GW: A lot of indie alternative bands get stuck in that stiff 4/4 beat and the same chords over and over again — impacted anger that gets repeated over and over again — impacted anger that gets repeated and never reaches any insight or resolution…
PHAIR: Yeah, it’s like a marching beat; you could go to war with that shit.
GW: And there’s no space for humor.
PHAIR: People in pain can’t afford to be funny much of the time. That’s where you get the true comic genius, someone who’s actually in pain and still maintains their sense of humor. When I get fed up with the alternative/indie world, it’s for exactly that reason. They’re so somber, they have no time for humor. They can’t get above themselves — they’re so clearly trapped in themselves that nothing is funny. They’re in pain, and that’s their universe, and that’s what they want the world to pay for.
GW: Some of them think that pain alone is what makes them artists, that they have to stay stuck there, that music isn’t supposed to help you transcend or resolve anything.
PHAIR: And I caught a lot of shit from those people when I just didn’t leave my last album as it was and say, “This is a pure statement.” When I did interviews, when I became someone who could get up on stage and perform, when I did that video where I was actually cheerful in the greenhouse. To them, every bit of that was somehow taking away from my creation. While I thought of it as a learning and growing process. They objected to my arrogant idea that I could both use the indie world, “guyville”, as part of my creative expression, and at the same time move beyond it and still retain my sense of self. Because that’s the big fear — if you leave the small town, you’ll be eaten alive.
GW: Your new album has better production, more hooks, grooves and guitar effects. That defies the indie law that you have to prove yourself by making your second album crappier and more raw than your first. Did that put pressure on you?
PHAIR: So many people won’t go after what they want for fear of what people will think of them. I find the guys in Urge Overkill so inspiring because they have an expansive point of view about what they’re doing, so I still find myself asking them for career advice. I was talking to Blackie Onassis [Urge Overkill drummer] about the second album thing recently, and he said that you make your first album for “your” people, and that’s who you get. The second album is for “the” people, and all “your” people hate it because it’s not just for them. But you can’t get to the third album until you make that second album for “the” people. Like you said, the Guyville thinking is that I should have gone back to my roots and established my credibility on this album, and made something that certainly wouldn’t get played on the radio because “my” people need to know they’re “my” people.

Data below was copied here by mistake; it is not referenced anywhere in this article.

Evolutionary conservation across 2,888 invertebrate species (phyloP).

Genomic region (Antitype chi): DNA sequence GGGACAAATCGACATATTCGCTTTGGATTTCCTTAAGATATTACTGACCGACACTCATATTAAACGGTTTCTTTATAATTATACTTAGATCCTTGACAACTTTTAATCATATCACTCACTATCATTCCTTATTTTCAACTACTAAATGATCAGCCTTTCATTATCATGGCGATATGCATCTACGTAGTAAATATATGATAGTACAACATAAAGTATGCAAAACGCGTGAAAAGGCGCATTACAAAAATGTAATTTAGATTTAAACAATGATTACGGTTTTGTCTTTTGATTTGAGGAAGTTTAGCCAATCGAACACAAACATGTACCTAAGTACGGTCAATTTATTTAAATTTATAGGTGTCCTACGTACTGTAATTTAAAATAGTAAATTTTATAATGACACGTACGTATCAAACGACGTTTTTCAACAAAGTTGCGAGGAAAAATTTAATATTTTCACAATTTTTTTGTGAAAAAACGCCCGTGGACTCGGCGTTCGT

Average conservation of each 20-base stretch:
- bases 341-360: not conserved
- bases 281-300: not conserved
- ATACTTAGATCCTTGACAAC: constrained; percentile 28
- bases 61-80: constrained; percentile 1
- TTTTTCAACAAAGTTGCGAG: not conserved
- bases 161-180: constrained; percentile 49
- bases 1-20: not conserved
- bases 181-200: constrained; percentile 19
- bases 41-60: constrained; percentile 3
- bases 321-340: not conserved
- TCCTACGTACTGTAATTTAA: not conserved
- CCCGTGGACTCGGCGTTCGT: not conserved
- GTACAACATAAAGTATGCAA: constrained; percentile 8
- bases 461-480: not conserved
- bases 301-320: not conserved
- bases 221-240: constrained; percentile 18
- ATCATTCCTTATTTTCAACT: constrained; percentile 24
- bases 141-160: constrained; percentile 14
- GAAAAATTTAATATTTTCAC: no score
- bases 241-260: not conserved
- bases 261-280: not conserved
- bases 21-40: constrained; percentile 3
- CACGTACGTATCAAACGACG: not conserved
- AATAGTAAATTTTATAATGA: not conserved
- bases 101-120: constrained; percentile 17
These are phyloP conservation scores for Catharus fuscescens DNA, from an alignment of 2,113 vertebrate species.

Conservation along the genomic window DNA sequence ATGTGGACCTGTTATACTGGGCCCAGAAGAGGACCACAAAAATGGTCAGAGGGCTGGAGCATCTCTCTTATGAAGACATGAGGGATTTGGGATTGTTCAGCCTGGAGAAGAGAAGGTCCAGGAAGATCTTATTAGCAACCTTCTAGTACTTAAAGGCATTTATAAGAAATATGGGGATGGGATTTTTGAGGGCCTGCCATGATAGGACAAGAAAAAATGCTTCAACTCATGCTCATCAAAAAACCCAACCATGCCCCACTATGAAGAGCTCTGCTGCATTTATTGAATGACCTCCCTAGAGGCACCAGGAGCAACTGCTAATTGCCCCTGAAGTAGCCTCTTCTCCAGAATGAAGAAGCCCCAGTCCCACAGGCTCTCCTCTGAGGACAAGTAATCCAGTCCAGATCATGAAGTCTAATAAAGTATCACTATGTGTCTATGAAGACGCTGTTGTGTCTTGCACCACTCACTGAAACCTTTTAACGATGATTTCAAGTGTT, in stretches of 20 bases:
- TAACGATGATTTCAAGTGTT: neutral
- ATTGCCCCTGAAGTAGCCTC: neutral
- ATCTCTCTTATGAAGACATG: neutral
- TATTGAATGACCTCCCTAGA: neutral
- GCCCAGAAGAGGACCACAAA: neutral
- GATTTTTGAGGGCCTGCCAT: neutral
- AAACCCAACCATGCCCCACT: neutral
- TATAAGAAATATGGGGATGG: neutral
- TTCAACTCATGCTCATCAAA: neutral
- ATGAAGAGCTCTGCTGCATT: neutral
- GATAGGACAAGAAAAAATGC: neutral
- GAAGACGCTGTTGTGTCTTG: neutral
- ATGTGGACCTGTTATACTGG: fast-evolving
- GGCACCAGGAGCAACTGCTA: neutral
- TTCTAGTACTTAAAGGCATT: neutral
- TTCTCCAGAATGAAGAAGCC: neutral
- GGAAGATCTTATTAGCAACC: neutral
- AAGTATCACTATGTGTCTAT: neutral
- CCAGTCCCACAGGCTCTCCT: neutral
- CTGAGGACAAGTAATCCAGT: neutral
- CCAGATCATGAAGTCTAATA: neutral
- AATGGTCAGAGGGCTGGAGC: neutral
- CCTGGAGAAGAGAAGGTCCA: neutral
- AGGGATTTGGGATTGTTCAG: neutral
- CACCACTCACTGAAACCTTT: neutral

GW: There’s probably an assumption that you only came up with the chords on songs like “Supernova” and “X-Ray [Man]”, and that it was the guys in your band who worked out the riffs.
PHAIR: The drum rhythm and that bass figure in “Supernova” both came out of the way I was attacking the guitar. I walked in and asked Brad [Wood, drummer and co-producer] for a click track, which I pretty much always do ’cause I waver all over the place. Then I do my guitar track and you can hear the tune emerge from my guitar groove. Brad plays the drums off that, and then he throws in percussive elements that add emphasis in certain places.
GW: There’s some great use of textural distortion on “Chopsticks”. Were you influenced by bands like My Bloody Valentine.
PHAIR: I heard the Jesus and Mary Chain my freshman year at Oberlin as part of my “alternative awakening”, and lived for their Pyschocandy (Reprise) album. They were creating this fuzzy, blissful noise pop with guitars, all marijuana-slow and unique. I’d grown up trying to harmonize with household appliances like the refrigerator, trying to reach just the right note to get the dog’s ears to perk up. The Replacements’ Let It Be (Twin/Tone) was another major influence, as were the Pixies. I always liked the Stones, but I don’t think I imitated them much.
GW: Your first album has been interpreted as a song-by-song refutation of Exile On Main St., done from a woman’s perspective. Seems more like a dialogue…
PHAIR: Well exactly. It was a song by song discussion of the issues that the Stones brought up. Actually, all my songs were written before I did that construct. I listened to Exile constantly for a month or so on my Walkman until I heard all the words, knew what Mick Jagger was singing about and what emotion he was putting behind the words. Then I matched each Exile track with one of my songs, either in terms of, “I’m agreeing with you and this is the female perspective on the same idea” or, if it was a refutation, it would be like, “Fuck you, you loser, this is what’s really going on with you and your ego!” So I just had a conversation with that album with my songs.